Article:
Vera was a forty four year old wheelchair user, who had recently moved out of institutional care into her own home. I had known Vera for some time before the course started. When I started my PhD studies, I had taken up a part time job to support my studies. It was through this job that I met two of the participants in what would become the ‘mixed abilities’ group. They both lived in a residential care setting and my job for a year was that of “Community Transition Coordinator”. This involved supporting two individuals to move out of residential care into their own homes. In this thesis I call them Vera and Michael. My blog on the digital archive associated with this project, notes my surprise at how much I liked this job. It is relevant to this research to note that when I went for the interview for this position I was not expecting to get the job – I had never worked with people with neurological, physical and intellectual disabilities – nor indeed was I particularly interested in the job. I realised at the interview for the job, something later confirmed by the interviewers, that my past work which included advocacy with people living in Direct Provision was very relevant to this position. As I describe later, the realisation and understanding of these linkages became a strong theme within the learning process of this project, not just for me but also for participants. I was equally surprised when I started in the position that:
…I had discovered a whole new world. More than that, I had discovered a profoundly new way of seeing, experiencing and understanding the meaning of life. This would be no ordinary job. These were no ordinary people. In fact I can’t think of this experience as a “job” as such. It was a learning experience in how to be a human being and it is this experience that I want to share in this story. I didn’t feel like a worker in an economy. I felt like a person in a society. And sometimes we forget that this is what we are in this busy, digitally-driven, globalised manic world which we now inhabit.
Vera and Michael were highly interesting, intelligent, profound, brave and inspiring individuals living in a residential care home in Cork. Vera had lived there for seventeen years. In 2013, the organisation that ran the residential centre began to take a lead role in Ireland in supporting residents to move to their own homes. They used a “Social Roles Valorisation” approach to their work and trained us new ‘Transition Coordinators’ (my position) to a deeper understanding of what this meant in reality. I came to know both Vera and Michael very well and had an extremely good relationship with both. By the time I arrived at year three of my PhD I was no longer working with them. However, when I decided to run the Global Citizenship course with students and people attached to three disability support organisations in Cork, I knew that both would be delighted to attend. After a long consent process (Appendix 5), to ensure that I was not imposing my own assumptions, I was delighted to welcome both of them onto the course along with the other participants, including Finuala. I asked Vera if she would be one of my key community participants, alongside Finuala, and she graciously agreed. Vera attended all six of the Global Citizenship workshops, where she actively engaged in each class.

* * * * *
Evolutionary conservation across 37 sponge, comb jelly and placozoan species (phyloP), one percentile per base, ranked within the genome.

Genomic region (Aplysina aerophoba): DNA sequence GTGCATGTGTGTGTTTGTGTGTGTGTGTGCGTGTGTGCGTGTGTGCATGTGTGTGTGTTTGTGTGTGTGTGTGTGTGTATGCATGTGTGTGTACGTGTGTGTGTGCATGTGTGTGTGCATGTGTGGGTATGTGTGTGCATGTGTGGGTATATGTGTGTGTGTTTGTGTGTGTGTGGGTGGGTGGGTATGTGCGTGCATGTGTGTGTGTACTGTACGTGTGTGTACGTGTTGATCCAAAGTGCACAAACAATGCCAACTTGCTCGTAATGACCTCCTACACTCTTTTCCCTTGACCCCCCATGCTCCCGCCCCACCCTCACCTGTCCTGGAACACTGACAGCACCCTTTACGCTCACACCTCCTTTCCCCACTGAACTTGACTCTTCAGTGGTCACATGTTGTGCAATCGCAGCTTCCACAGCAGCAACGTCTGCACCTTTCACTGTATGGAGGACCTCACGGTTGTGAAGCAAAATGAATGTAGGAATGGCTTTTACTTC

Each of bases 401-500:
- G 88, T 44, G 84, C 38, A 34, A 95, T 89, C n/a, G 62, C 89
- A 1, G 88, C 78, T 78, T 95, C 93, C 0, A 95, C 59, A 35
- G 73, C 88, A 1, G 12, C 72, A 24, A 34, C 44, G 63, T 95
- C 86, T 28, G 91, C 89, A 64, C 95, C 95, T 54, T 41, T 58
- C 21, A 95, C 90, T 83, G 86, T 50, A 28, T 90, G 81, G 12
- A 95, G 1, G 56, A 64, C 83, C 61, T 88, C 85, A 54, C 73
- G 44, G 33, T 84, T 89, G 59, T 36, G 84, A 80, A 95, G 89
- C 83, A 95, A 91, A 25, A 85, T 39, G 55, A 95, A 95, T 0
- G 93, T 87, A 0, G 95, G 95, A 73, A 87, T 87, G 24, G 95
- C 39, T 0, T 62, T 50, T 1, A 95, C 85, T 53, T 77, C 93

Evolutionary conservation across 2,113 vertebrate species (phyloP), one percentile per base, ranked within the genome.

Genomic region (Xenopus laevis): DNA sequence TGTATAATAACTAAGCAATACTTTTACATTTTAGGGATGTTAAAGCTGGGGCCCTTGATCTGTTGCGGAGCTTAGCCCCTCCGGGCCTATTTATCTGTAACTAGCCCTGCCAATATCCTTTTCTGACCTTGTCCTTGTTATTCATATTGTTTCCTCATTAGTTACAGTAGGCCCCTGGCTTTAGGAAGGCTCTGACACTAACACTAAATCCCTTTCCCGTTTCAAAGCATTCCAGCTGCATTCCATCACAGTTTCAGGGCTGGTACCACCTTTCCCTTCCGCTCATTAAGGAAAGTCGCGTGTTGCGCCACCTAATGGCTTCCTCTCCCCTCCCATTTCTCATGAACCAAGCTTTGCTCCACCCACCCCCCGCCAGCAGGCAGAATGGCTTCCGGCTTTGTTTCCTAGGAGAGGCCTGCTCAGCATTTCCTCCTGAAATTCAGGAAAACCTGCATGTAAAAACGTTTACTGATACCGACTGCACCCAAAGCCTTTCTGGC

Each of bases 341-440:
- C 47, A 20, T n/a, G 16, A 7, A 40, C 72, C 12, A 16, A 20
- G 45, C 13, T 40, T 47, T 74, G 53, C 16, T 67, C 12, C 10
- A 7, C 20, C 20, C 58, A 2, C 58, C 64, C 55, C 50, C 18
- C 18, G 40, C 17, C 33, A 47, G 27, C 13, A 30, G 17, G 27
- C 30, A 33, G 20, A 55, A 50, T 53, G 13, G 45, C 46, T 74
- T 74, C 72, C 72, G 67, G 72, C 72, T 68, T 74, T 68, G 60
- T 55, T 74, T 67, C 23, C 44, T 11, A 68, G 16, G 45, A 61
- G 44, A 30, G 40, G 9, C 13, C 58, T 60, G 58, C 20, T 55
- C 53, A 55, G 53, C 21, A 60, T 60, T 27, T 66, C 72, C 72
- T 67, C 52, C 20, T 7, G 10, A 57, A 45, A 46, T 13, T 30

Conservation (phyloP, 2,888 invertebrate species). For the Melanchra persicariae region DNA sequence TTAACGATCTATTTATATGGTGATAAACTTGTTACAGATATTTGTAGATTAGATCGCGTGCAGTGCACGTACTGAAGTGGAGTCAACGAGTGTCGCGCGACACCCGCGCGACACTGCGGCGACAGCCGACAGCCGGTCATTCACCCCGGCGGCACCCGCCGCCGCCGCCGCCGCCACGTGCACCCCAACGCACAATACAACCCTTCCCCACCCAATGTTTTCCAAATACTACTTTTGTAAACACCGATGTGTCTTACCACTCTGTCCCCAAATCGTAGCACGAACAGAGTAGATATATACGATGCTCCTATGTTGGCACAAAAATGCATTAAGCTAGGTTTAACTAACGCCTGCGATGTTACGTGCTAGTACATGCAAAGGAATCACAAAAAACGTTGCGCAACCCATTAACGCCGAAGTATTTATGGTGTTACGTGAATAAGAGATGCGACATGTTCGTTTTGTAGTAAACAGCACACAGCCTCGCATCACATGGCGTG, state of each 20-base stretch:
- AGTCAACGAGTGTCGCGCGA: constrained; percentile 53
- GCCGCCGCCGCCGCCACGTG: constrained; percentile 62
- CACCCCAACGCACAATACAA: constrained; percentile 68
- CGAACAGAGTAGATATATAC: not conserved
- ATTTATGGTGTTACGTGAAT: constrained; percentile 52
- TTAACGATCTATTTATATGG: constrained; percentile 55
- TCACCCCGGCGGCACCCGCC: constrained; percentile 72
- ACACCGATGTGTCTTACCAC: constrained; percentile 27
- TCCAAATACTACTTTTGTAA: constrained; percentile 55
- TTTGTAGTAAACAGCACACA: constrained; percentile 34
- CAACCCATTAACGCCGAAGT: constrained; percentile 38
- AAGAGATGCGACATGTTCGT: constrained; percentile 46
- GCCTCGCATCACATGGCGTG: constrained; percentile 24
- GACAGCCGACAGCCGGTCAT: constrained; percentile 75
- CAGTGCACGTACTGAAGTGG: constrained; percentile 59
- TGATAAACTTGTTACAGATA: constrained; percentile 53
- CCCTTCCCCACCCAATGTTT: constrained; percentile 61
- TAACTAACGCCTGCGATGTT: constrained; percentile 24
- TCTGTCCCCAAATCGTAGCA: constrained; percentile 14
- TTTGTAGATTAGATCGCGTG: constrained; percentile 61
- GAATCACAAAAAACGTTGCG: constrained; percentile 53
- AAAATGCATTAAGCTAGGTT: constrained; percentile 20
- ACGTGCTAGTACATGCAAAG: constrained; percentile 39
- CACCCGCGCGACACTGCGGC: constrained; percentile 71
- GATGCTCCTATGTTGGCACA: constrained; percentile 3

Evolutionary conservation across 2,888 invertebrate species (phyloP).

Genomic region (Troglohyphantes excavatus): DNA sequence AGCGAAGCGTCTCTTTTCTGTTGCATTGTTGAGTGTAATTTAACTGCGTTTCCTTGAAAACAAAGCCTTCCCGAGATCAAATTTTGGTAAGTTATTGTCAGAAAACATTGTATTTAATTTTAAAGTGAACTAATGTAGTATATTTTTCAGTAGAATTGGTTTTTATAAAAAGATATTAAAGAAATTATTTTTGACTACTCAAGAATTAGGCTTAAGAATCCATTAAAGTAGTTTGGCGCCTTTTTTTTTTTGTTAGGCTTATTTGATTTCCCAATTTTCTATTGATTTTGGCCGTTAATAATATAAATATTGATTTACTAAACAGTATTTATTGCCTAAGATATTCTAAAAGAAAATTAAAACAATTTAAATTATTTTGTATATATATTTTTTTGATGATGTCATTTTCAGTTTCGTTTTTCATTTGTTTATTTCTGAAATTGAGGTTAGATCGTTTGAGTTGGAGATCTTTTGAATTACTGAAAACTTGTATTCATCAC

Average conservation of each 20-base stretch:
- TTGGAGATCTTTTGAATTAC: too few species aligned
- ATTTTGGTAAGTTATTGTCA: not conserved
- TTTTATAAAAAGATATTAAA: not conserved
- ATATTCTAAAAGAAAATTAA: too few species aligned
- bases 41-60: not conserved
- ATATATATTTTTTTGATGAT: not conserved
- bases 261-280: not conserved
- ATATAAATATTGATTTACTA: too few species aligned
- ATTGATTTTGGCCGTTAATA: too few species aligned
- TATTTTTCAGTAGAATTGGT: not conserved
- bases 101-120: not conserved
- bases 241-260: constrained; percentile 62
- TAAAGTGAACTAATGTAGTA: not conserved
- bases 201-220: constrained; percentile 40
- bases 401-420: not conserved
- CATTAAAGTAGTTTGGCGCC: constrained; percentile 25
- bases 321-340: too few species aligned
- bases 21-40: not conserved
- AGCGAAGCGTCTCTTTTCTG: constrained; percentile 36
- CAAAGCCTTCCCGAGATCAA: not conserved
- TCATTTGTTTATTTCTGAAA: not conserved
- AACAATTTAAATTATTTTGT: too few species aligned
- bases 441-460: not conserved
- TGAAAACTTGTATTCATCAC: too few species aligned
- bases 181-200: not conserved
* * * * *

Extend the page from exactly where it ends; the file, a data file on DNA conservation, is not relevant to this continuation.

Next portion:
As explained above Vera and Finuala were two of the students, including myself as researcher, who worked on developing a digital archive about the voices of people moving out of institutional care in Ireland. The archive concentrated on the life of Michael and Vera, who told their story through the medium of film and through the use of their own images. The website associated with this archive is: http://movingonireland.com. Vera’s video story is on the attached USB and entitled No Looking Back.
My method of data gathering with Vera as participant was: field notes taken after each of the six Global Citizenship workshops; narrative analysis of the digital archive and her digital story and of the entire process of making the story.
 Social Role Valorization (SRV) is the name given to a concept for transacting human relationships and human service, formulated in 1983 by Wolf Wolfensberger, PhD, The major goal of SRV is to create or support socially valued role s for people in their society, because if a person holds valued social roles, that person is highly likely to receive from society those good things in life that are available to that society, and that can be conveyed by it, or at least the opportunities for obtaining these. In other words, all sorts of good things that other people are able to convey are almost automatically apt to be accorded to a person who holds societally valued roles, at least within the resources and norms of his/her society.